tea

[tee]

What does tea mean?

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Best served piping hot, tea is slang for "gossip," a juicy scoop, or other personal information.

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Examples of tea

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Examples of tea

Omg so here’s the tea so today this girl when I wasn’t at school talking mess behind my back and she my friend so when I got to school the next day it’s all hey I missed you and all that and I was just confused smh (shaking my head)

@WinterTheBlizz1, March 2019
East St. Louis may not have the staple food like the overrated Harold’s Chicken (all tea, no shade). However, it was the mom and pop shops from your everyday neighbors, educators and church folks that ensured anyone could have a cooked meal when asked.
Alana Marie, The Root, February 2019
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Where does tea come from?

Giphy

Tea refers to gossip or other private information. As far as we can tell, it was steeped in black drag culture.

One theory connects tea to the celebrated drag performer The Lady Chablis, who is quoted in the 1994 bestseller Midnight in the Garden of Good and Evil: “Yeah, my T. My thing, my business, what’s goin’ on in my life.” T, here, is short for truth.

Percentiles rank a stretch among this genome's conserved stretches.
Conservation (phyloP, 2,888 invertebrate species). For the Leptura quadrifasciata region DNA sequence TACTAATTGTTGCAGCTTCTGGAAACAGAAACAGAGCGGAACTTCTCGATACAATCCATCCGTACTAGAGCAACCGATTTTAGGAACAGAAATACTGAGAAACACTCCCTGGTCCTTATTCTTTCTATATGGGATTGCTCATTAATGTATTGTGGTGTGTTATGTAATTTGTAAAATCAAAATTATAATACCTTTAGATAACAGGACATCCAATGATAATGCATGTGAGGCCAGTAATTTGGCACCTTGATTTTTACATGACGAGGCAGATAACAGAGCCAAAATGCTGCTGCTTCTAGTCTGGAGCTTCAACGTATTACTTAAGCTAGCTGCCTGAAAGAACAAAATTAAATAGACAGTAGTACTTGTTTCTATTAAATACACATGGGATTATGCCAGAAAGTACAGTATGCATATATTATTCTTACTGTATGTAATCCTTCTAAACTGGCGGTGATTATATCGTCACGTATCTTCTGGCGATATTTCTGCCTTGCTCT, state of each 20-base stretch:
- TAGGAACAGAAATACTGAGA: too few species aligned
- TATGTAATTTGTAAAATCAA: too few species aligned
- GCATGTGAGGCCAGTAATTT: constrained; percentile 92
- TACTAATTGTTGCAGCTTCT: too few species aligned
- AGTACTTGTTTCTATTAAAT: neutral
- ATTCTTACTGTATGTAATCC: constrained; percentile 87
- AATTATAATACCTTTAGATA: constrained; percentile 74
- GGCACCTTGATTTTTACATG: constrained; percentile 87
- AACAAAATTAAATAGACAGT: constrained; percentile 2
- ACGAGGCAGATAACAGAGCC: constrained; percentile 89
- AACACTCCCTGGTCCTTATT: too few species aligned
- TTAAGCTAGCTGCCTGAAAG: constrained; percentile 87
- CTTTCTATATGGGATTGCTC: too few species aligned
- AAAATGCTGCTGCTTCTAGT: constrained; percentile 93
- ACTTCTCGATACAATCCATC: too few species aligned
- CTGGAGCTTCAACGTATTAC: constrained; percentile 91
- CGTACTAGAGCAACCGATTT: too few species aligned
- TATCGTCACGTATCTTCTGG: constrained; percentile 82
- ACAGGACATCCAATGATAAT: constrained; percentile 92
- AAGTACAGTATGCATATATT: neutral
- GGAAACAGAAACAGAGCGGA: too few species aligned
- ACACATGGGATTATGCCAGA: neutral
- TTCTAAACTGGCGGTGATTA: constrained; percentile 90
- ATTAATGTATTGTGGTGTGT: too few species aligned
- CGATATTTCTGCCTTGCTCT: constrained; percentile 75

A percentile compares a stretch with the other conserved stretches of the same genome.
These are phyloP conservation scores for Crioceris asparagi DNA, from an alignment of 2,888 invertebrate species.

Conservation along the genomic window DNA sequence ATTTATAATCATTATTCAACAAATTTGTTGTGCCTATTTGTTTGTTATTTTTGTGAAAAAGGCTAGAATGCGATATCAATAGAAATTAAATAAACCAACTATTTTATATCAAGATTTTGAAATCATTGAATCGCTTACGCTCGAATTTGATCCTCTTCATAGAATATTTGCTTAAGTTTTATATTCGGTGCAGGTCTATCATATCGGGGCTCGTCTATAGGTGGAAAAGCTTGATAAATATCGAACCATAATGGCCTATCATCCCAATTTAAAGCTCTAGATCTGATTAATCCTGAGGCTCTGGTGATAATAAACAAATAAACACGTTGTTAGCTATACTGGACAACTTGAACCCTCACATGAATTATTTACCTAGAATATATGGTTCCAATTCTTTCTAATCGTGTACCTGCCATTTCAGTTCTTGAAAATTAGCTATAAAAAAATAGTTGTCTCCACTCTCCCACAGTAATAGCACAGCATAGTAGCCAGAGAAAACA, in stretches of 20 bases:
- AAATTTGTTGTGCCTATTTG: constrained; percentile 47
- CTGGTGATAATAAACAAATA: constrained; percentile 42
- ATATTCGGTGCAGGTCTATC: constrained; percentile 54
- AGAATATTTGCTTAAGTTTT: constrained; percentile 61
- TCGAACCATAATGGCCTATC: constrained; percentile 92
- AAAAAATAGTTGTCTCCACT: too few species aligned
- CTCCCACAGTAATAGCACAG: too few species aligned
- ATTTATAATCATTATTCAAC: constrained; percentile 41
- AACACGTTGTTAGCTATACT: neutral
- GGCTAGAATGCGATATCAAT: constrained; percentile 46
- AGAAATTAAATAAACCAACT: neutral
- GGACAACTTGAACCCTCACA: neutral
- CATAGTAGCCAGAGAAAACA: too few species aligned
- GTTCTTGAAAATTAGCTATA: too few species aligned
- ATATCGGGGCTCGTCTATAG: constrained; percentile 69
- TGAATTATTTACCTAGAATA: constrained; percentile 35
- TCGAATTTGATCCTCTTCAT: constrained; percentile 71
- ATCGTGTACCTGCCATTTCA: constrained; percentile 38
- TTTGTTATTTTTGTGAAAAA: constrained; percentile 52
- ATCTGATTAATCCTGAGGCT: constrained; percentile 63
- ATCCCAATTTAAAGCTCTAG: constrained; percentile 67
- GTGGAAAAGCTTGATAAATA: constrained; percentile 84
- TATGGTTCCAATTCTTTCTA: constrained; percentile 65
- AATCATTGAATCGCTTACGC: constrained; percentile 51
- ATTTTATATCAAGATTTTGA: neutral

The slang tea may riff on The Lady Chablis’s T as well as on tea parties, at which well-to-do Southern women are popularly imagined to gossip. The term is especially found in the expression spilling the tea, or dishing out the gossip, associated with black gay slang.

Tea spread thanks in part to RuPaul’s Drag Race starting in 2009. The reality show frequently uses (spilling the) tea for “gossip.” Meanwhile, talk show host Wendy Williams, has been known to drink actual tea while spilling some tea on her Wendy Williams Show.

Tenor

One internet-famous tea-sipper is The Muppets‘s Kermit the Frog. In it, he is smugly taking a sip of Lipton tea and remarking “But that’s none of my business,” used to throw shade. It emerged as early as 2014 and is sometimes used, true to the slang tea, in contexts of gossip.

Ruin My Week

Who uses tea?

The black gay and drag communities stills love tea, which spread into a more mainstream vernacular thanks to the popularity of RuPaul’s Drag Race.

You can spill the tea like you would use the more common expression spill the beans

Other tea expressions include no tea no shade, what’s the tea sis, and that’s the tea.

It’s also common to see tea being used as a reaction to someone revealing some sensational information (e.g., Tea!).

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